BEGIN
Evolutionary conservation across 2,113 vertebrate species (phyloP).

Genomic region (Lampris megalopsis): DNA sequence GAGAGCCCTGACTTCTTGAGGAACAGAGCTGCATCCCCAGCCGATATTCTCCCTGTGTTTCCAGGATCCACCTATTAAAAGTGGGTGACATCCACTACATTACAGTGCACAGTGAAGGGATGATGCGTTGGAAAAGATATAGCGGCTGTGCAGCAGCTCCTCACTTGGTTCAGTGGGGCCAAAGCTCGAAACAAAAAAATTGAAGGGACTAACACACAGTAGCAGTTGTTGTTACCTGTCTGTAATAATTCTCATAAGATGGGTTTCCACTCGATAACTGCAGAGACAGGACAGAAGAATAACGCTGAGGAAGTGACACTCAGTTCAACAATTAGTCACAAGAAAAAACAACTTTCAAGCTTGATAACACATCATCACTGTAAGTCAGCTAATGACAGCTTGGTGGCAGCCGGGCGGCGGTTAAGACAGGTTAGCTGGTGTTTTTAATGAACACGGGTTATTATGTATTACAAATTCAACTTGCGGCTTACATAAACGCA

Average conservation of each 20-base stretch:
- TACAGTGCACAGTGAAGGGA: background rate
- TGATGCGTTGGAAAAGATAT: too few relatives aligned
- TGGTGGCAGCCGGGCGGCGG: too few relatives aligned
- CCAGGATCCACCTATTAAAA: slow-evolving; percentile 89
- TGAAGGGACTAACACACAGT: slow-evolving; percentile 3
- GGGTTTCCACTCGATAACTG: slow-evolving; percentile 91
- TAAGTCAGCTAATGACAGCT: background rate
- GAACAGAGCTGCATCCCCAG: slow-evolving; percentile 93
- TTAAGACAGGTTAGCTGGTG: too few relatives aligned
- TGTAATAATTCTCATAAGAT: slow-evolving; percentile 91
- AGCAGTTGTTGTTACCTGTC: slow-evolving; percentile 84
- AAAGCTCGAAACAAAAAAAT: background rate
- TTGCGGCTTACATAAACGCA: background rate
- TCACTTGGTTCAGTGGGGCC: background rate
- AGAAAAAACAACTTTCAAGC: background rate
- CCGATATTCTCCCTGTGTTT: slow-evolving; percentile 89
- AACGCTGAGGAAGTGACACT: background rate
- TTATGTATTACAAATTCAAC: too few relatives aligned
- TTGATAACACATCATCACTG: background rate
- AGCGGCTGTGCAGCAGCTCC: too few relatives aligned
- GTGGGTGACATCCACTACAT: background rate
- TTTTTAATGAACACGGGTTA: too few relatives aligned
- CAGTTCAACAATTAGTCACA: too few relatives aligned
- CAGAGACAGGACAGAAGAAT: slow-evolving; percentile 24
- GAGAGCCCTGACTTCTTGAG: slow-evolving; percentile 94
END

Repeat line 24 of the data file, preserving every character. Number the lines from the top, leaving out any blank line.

- GTGGGTGACATCCACTACAT: background rate